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Archive for the ‘Legal Technology’ Columns

Legal Entrepreneurs: Lawyers or Marketers?

We are just preparing the 2012 Online Legal Services Conference. It seems that in the last year or two the legal, business and technology planets have aligned to produce a surge in interesting web-based projects hitting our legal shores. Far from overnight inspirations, many seem to have been nurtured for years. Often the result of pain experienced by lawyers, or their clients.

When such projects ferment for so long, their depth can be surprising. They start out providing solutions to real problems the legal entrepreneur has experienced, but are enriched by feedback from numerous sounding boards.

Another observation is . . . [more]

Posted in: Legal Technology

Start 2012 Off Right

Let’s take the opportunity to make a few Law Tech resolutions.

Resolution #1 – I will test my backups!

Backups are crucial and you don’t want to find out whether they worked or not when you really really need them. So in addition to checking periodically to make sure your backups are actually running (You *DO* check don’t you?) you should actually test your backups from time to time.

How? Create a dummy file – just a Word document will do – and put it in your file system. Call it “Backup Test” or something like that. Let your backup . . . [more]

Posted in: Legal Technology

Speak Your Mind

Voice recognition has been getting lots of press recently, thanks to the release of the Siri software with the latest Apple iPhones. It has been a mainstay of discussions around legal technology for more than a decade and yet continues to be a point of uncertainty for lawyers. In particular, how do they use voice recognition in their practices. Ben Schorr discussed some of the challenges of using voice recognition earlier this year. I also received a question at a recent seminar about voice recognition so I thought I would take another look at it.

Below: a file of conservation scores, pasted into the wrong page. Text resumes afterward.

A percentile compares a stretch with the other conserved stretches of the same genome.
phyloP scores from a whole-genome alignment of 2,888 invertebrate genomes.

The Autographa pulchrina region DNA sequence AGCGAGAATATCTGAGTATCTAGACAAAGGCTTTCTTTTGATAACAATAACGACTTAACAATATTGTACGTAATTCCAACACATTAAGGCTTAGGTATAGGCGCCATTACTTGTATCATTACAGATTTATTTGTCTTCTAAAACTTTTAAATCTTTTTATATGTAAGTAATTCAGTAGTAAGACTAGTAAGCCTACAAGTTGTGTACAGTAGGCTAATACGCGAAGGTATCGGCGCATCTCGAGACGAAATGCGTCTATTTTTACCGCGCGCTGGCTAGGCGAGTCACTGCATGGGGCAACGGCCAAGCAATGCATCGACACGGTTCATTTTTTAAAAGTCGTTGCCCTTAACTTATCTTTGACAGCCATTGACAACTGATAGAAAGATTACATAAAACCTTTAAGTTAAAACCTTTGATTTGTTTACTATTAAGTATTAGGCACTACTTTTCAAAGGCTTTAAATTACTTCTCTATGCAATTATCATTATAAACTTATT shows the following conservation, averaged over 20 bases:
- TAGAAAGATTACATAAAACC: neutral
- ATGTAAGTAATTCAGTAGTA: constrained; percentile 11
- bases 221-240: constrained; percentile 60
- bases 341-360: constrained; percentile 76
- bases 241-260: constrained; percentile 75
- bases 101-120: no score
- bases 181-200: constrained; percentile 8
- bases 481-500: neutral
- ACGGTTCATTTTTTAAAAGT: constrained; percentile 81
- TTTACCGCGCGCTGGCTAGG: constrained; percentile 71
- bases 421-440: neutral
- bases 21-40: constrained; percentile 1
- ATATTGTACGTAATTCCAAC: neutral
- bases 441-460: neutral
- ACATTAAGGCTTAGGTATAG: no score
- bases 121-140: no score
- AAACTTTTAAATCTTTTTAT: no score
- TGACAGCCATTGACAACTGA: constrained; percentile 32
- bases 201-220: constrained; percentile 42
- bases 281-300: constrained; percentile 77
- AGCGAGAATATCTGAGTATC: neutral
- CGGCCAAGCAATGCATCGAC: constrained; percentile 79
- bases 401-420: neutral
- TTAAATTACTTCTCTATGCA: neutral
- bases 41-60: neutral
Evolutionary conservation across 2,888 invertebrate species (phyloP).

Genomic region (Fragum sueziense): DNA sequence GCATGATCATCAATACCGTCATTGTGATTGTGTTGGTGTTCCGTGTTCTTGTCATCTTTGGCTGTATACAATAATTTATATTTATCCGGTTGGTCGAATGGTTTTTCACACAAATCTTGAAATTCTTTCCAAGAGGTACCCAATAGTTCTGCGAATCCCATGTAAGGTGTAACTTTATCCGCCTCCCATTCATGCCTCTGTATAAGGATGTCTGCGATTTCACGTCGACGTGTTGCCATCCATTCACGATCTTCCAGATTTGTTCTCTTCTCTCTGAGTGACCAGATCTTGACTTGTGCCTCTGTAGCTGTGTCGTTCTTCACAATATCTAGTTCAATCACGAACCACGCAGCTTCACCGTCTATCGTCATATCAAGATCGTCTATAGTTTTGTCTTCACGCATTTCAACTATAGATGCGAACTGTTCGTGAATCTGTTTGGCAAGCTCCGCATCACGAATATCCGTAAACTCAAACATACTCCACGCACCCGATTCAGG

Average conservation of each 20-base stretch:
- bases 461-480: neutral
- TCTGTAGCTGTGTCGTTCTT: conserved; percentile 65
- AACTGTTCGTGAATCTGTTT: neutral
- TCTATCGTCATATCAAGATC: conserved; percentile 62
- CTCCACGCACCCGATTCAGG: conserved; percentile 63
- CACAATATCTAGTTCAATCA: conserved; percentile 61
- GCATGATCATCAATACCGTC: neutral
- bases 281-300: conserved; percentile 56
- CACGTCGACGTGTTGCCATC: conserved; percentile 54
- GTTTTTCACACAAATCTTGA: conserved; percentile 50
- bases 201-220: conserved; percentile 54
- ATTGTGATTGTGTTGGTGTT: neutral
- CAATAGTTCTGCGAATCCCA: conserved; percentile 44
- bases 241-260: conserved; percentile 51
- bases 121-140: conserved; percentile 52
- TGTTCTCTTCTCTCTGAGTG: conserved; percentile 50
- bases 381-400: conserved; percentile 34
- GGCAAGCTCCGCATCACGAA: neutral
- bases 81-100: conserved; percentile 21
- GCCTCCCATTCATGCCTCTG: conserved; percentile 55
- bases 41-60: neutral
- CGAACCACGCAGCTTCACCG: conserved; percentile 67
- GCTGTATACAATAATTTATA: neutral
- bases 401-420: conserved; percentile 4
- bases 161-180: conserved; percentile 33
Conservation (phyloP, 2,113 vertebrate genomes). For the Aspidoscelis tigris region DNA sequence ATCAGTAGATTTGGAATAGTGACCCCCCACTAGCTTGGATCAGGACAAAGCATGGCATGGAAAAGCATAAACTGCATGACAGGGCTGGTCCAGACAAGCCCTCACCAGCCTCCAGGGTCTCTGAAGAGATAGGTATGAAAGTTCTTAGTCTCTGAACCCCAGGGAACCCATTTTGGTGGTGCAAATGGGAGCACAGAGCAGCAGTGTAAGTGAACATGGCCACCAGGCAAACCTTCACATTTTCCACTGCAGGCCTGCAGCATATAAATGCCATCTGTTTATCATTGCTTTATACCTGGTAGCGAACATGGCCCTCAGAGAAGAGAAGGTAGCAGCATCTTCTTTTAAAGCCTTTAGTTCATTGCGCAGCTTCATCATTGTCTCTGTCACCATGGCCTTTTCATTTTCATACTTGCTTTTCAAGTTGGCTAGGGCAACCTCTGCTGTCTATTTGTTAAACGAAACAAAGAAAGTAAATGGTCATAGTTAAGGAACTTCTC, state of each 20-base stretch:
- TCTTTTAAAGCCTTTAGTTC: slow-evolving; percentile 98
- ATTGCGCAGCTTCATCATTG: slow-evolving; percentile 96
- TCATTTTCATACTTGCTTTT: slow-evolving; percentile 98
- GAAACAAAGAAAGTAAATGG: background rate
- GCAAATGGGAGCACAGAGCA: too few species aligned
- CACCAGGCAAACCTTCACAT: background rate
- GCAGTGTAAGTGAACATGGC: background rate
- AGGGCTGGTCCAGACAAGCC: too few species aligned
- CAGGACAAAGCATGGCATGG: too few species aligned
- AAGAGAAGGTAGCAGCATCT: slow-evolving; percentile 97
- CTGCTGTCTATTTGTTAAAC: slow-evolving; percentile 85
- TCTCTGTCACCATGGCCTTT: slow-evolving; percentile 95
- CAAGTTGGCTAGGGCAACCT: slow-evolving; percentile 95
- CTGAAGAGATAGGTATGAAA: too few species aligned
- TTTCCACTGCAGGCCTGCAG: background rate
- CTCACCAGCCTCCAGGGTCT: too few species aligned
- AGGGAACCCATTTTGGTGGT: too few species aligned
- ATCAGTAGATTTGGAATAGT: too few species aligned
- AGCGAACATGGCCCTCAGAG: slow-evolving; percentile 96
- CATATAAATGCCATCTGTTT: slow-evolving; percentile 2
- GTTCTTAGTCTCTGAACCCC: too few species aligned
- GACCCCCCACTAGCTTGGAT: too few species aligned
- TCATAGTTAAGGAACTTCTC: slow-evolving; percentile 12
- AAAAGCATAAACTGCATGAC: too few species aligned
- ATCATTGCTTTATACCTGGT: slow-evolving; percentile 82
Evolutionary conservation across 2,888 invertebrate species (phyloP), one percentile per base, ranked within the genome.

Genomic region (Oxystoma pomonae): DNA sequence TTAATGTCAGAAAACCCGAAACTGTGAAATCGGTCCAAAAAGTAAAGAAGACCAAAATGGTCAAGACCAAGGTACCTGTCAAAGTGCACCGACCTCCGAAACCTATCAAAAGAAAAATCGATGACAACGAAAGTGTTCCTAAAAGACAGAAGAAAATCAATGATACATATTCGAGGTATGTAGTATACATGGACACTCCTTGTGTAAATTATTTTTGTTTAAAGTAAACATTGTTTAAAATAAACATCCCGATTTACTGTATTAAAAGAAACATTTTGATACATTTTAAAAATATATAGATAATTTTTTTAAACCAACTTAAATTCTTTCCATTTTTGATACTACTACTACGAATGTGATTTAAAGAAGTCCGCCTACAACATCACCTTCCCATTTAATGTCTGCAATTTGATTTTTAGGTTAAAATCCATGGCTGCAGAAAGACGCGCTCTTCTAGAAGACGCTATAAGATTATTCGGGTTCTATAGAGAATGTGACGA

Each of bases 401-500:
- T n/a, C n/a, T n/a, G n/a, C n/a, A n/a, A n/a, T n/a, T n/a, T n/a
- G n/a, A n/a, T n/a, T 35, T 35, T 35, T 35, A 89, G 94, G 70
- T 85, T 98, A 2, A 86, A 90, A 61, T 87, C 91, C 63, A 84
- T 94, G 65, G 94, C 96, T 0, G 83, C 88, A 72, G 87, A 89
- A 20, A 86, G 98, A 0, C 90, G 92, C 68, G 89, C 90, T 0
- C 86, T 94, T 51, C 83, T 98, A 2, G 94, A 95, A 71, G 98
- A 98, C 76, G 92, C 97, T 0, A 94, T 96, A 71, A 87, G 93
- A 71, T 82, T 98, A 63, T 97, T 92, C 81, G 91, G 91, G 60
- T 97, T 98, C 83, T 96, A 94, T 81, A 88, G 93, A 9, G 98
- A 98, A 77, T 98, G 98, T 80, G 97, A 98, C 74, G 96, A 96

Speech to Text Conversion Software . . . [more]

Posted in: Legal Technology

Electronic Seals: The Public Sector

In my last column, I reviewed the uses of seals in transactional documents and the means by which seals could be created in electronic communications. Here I will deal with seals on public or official documents, when they are issued in or converted to electronic form. Contracts to which the Crown happens to be a party are of course transactional documents so fall within the previous topic.

Functional analysis

Public sector seals are placed on documents for a different purpose than the seals on transactional documents. They are not used to show that the state takes the subject matter . . . [more]

Posted in: Legal Technology

Return of the (9V) Battery Boy

What can you do with a 9 volt battery? Not much, it seems.

Whenever we switch between daylight savings and standard time, we get reminders to change the batteries in our smoke and carbon monoxide detectors. My carbon monoxide detectors take AA batteries, but the smoke detectors take the square edged 9V batteries.

It’s a pain disposing of batteries because they are household hazardous waste and need to be taken to a household hazardous waste depot. So I have a big container of batteries just waiting for me to take them to a depot. (I will get around to . . . [more]

Posted in: Legal Technology

Ruminations on the Ethics of Law Firm Information Security

Lest anyone have forgotten Rule 1.6 of the ABA Model Rules, here it is – and similar rules apply everywhere:

Rule 1.6 Confidentiality Of Information

(a) A lawyer shall not reveal information relating to the representation of a client unless the client gives informed consent, the disclosure is impliedly authorized in order to carry out the representation or the disclosure is permitted by paragraph (b).

(b) A lawyer may reveal information relating to the representation of a client to the extent the lawyer reasonably believes necessary:

(1) to prevent reasonably certain death or substantial bodily harm;